Evangelical Lutherans in Mission
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Evangelical Lutherans in Mission (ELIM) was a liberal caucus within the Lutheran Church - Missouri Synod (LCMS). It was formed in 1973 as an oppositional group of clergy following sweeping victories by Jacob Aall Ottesen Preus II (J. A. O. Preus II) and the LCMS's conservative wing, known as Confessional Lutherans, at the synod's 1973 convention in New Orleans. It was not considered a major issue in the LCMS when it began because it originally lacked significant lay support. ELIM gained further momentum in the wake of the 1974 Seminex controversy at Concordia Seminary in St. Louis, Missouri. The organization dedicated a large portion of its resources to supporting the break-away Seminex institution. Only after the Seminex controversy did ELIM begin to gain lay support. However, immediately after the Seminex controversy both the Confessional Lutherans and the ELIM claimed they did not want a schism. But after Preus was easily reelected as president of the LCMS in 1976 ELIM decided to split from the LCMS.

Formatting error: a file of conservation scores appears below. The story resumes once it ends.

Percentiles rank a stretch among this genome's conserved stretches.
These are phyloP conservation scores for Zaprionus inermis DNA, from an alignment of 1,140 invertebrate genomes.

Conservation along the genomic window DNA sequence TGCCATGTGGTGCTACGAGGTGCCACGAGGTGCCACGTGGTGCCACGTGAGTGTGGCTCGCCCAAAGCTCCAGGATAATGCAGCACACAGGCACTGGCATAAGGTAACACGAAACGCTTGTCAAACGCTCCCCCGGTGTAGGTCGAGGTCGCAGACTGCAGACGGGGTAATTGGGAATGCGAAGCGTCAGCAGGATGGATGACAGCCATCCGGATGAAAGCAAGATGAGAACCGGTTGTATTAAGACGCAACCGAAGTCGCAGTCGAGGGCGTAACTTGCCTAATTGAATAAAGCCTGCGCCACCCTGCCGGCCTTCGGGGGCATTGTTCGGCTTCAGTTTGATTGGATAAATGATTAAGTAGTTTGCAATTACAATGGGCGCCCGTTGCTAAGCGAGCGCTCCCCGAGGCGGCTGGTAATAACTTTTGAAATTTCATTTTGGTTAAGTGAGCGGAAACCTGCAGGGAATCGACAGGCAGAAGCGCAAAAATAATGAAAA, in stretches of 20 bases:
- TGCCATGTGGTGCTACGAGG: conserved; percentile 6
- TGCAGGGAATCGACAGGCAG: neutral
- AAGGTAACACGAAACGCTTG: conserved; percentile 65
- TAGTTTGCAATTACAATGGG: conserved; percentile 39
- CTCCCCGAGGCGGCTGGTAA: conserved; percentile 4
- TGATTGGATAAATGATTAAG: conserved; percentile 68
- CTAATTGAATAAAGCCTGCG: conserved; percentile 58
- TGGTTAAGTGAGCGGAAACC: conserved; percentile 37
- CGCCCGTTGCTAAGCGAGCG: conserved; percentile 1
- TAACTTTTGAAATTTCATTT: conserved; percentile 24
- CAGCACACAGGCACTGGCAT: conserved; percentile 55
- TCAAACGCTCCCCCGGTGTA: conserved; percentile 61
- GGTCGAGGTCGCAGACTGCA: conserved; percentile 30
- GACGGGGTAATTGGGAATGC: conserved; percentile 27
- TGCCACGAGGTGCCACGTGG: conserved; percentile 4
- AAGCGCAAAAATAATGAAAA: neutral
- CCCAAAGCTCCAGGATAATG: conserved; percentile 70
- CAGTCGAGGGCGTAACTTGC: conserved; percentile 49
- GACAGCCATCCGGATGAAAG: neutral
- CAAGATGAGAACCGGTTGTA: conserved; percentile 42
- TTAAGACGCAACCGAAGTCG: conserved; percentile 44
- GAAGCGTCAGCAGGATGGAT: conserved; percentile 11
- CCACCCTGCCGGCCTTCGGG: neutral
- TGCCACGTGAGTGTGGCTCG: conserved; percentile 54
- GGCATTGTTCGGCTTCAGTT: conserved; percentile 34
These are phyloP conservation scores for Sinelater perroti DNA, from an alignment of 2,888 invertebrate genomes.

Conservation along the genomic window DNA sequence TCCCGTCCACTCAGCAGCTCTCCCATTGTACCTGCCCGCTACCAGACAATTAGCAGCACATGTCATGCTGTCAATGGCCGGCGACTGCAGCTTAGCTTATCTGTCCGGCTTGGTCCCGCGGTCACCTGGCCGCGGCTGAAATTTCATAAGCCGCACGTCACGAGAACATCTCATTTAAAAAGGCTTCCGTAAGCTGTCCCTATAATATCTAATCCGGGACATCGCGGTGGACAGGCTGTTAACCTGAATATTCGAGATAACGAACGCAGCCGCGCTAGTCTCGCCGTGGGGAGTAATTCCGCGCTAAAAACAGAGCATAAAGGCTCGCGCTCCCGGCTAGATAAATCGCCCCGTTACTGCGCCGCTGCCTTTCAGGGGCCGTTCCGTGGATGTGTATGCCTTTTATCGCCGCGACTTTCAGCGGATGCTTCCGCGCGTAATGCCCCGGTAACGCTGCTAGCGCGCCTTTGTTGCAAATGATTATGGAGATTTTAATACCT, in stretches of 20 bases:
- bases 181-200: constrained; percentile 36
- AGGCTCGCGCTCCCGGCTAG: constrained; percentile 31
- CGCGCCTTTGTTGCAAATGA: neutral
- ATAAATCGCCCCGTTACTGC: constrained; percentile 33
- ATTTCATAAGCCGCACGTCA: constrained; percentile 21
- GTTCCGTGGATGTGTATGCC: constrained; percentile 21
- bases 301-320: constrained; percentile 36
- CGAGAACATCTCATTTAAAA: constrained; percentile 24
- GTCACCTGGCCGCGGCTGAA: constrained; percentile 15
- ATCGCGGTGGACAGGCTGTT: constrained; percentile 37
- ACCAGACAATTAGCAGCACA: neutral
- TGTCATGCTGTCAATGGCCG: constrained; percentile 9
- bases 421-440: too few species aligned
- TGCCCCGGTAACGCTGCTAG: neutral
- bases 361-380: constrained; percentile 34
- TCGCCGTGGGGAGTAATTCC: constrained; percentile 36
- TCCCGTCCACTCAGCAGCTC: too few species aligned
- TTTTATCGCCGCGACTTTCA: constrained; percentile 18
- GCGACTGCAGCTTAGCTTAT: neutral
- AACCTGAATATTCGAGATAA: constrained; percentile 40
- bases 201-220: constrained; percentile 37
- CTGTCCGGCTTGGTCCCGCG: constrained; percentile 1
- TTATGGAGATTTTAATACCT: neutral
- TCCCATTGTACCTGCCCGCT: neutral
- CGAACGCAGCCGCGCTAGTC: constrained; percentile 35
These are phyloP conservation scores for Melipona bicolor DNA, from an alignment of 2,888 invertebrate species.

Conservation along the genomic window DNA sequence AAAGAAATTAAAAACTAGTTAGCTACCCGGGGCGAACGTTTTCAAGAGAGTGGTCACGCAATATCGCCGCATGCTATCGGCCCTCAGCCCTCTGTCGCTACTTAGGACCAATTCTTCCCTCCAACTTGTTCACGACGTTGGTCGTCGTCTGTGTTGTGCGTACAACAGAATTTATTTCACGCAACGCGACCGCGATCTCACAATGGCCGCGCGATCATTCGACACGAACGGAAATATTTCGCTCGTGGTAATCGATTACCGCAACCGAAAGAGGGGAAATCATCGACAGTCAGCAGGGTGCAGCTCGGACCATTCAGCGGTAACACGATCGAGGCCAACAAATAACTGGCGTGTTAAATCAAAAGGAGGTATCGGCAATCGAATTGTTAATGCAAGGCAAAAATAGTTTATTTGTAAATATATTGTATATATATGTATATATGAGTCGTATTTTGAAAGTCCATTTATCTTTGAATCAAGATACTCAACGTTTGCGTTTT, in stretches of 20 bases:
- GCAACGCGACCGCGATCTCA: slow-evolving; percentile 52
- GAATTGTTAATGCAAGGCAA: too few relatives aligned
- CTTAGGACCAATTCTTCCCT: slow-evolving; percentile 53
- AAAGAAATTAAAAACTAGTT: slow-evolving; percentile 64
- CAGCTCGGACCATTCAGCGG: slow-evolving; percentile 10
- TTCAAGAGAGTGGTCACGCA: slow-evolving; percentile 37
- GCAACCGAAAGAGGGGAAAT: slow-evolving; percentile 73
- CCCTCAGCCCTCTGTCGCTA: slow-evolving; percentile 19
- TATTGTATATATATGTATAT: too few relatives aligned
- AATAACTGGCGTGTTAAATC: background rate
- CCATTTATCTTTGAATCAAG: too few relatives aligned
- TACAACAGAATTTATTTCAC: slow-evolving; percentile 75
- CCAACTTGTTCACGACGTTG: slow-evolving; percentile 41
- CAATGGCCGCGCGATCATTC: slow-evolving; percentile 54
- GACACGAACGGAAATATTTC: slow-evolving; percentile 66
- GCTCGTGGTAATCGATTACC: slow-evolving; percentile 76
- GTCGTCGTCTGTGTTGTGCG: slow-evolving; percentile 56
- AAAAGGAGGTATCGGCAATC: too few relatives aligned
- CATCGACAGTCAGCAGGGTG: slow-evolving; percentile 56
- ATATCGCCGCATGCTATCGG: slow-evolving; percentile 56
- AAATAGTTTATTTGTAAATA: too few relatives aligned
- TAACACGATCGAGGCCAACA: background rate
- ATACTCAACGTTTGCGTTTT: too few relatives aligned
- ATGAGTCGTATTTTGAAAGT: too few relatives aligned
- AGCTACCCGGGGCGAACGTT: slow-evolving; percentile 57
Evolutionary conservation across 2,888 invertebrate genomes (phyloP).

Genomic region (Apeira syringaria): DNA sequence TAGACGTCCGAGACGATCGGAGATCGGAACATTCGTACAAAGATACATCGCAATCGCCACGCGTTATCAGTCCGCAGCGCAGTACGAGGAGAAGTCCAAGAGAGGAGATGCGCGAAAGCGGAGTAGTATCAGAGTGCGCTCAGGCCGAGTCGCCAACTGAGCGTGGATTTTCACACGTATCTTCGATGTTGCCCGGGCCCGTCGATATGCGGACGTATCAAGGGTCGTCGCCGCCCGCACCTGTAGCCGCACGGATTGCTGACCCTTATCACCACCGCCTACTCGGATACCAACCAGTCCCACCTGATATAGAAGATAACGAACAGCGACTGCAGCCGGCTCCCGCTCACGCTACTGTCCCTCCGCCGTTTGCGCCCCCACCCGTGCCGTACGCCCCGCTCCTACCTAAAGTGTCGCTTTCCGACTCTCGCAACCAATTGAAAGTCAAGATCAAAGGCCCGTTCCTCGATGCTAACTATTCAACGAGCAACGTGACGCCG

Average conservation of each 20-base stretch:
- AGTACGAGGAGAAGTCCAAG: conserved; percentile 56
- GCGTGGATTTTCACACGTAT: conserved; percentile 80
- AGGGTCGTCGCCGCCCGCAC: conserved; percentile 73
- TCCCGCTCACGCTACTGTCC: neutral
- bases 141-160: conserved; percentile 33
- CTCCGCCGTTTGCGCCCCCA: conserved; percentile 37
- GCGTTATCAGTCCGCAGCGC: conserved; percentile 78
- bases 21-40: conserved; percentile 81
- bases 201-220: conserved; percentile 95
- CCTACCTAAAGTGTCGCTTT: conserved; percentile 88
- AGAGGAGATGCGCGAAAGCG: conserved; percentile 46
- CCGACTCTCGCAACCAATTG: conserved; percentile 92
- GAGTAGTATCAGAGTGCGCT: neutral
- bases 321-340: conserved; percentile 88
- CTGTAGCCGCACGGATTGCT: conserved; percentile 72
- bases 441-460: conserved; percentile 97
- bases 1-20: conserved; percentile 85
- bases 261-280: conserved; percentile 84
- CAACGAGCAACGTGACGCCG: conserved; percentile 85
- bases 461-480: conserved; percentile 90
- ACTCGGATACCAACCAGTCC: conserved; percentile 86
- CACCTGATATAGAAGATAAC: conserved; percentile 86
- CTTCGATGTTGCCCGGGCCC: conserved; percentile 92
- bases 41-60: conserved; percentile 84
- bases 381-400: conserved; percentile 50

ELIM, along with Seminex, opposed the Confessional Lutheran doctrine of Sola Scriptura (by scripture alone), which states that all doctrine is derived from the Holy Scriptures, and Biblical innerrancy. The fight between the Confessional Lutherans and the liberals, most of whom left the LCMS to join ELIM, is commonly referred to as the Battle for the Bible. Confessional Lutherans claimed victory in the Battle for the Bible because the liberal wing left the LCMS. The victory by the Confessional Lutherans in the Battle for the Bible was considered to have reaffirmed the confessional nature of the LCMS as established by C. F. W. Walther, Wilhelm Löhe, and F. C. D. Wyneken.
For several years, ELIM published a newsletter entitled Missouri in Perspective, intended to provide liberal commentary on synodical affairs. Many of the leaders, ministers, and congregations that supported ELIM eventually left the LCMS in 1976 to form the Association of Evangelical Lutheran Churches (AELC), one of the three predecessor churches of the Evangelical Lutheran Church in America (ELCA). The organization survived as a cross-denominational group (composed of AELC and liberal LCMS members) until the ELCA came into existence in 1988.
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